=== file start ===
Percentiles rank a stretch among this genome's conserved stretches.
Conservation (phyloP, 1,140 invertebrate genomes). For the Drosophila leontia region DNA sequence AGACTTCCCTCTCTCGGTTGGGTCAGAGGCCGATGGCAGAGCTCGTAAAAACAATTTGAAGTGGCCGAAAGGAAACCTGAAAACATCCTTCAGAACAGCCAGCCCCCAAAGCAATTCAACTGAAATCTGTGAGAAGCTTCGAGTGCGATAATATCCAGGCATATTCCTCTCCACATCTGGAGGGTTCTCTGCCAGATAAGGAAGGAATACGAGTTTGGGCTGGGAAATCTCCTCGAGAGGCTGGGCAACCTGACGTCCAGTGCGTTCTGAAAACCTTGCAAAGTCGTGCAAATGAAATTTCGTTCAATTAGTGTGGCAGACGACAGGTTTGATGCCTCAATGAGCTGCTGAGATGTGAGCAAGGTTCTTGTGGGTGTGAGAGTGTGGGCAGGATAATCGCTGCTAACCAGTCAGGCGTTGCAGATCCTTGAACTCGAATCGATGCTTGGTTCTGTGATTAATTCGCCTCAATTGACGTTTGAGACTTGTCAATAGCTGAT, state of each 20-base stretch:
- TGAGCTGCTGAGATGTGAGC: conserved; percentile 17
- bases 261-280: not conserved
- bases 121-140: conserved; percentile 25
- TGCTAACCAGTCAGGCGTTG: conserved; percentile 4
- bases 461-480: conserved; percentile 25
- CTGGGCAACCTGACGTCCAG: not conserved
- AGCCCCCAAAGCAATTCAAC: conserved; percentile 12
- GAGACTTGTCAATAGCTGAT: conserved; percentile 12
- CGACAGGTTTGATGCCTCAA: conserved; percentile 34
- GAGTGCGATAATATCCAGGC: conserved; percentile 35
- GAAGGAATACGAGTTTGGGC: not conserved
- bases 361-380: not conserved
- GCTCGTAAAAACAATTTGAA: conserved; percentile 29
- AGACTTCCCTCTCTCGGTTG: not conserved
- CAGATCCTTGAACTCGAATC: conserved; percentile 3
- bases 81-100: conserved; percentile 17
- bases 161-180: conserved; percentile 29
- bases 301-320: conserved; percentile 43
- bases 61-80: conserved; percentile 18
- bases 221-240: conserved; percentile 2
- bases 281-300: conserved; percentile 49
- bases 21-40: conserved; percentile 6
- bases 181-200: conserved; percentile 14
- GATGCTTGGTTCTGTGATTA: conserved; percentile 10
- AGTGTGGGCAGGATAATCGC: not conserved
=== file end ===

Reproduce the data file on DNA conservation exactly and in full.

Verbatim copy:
Percentiles rank a stretch among this genome's conserved stretches.
Conservation (phyloP, 1,140 invertebrate genomes). For the Drosophila leontia region DNA sequence AGACTTCCCTCTCTCGGTTGGGTCAGAGGCCGATGGCAGAGCTCGTAAAAACAATTTGAAGTGGCCGAAAGGAAACCTGAAAACATCCTTCAGAACAGCCAGCCCCCAAAGCAATTCAACTGAAATCTGTGAGAAGCTTCGAGTGCGATAATATCCAGGCATATTCCTCTCCACATCTGGAGGGTTCTCTGCCAGATAAGGAAGGAATACGAGTTTGGGCTGGGAAATCTCCTCGAGAGGCTGGGCAACCTGACGTCCAGTGCGTTCTGAAAACCTTGCAAAGTCGTGCAAATGAAATTTCGTTCAATTAGTGTGGCAGACGACAGGTTTGATGCCTCAATGAGCTGCTGAGATGTGAGCAAGGTTCTTGTGGGTGTGAGAGTGTGGGCAGGATAATCGCTGCTAACCAGTCAGGCGTTGCAGATCCTTGAACTCGAATCGATGCTTGGTTCTGTGATTAATTCGCCTCAATTGACGTTTGAGACTTGTCAATAGCTGAT, state of each 20-base stretch:
- TGAGCTGCTGAGATGTGAGC: conserved; percentile 17
- bases 261-280: not conserved
- bases 121-140: conserved; percentile 25
- TGCTAACCAGTCAGGCGTTG: conserved; percentile 4
- bases 461-480: conserved; percentile 25
- CTGGGCAACCTGACGTCCAG: not conserved
- AGCCCCCAAAGCAATTCAAC: conserved; percentile 12
- GAGACTTGTCAATAGCTGAT: conserved; percentile 12
- CGACAGGTTTGATGCCTCAA: conserved; percentile 34
- GAGTGCGATAATATCCAGGC: conserved; percentile 35
- GAAGGAATACGAGTTTGGGC: not conserved
- bases 361-380: not conserved
- GCTCGTAAAAACAATTTGAA: conserved; percentile 29
- AGACTTCCCTCTCTCGGTTG: not conserved
- CAGATCCTTGAACTCGAATC: conserved; percentile 3
- bases 81-100: conserved; percentile 17
- bases 161-180: conserved; percentile 29
- bases 301-320: conserved; percentile 43
- bases 61-80: conserved; percentile 18
- bases 221-240: conserved; percentile 2
- bases 281-300: conserved; percentile 49
- bases 21-40: conserved; percentile 6
- bases 181-200: conserved; percentile 14
- GATGCTTGGTTCTGTGATTA: conserved; percentile 10
- AGTGTGGGCAGGATAATCGC: not conserved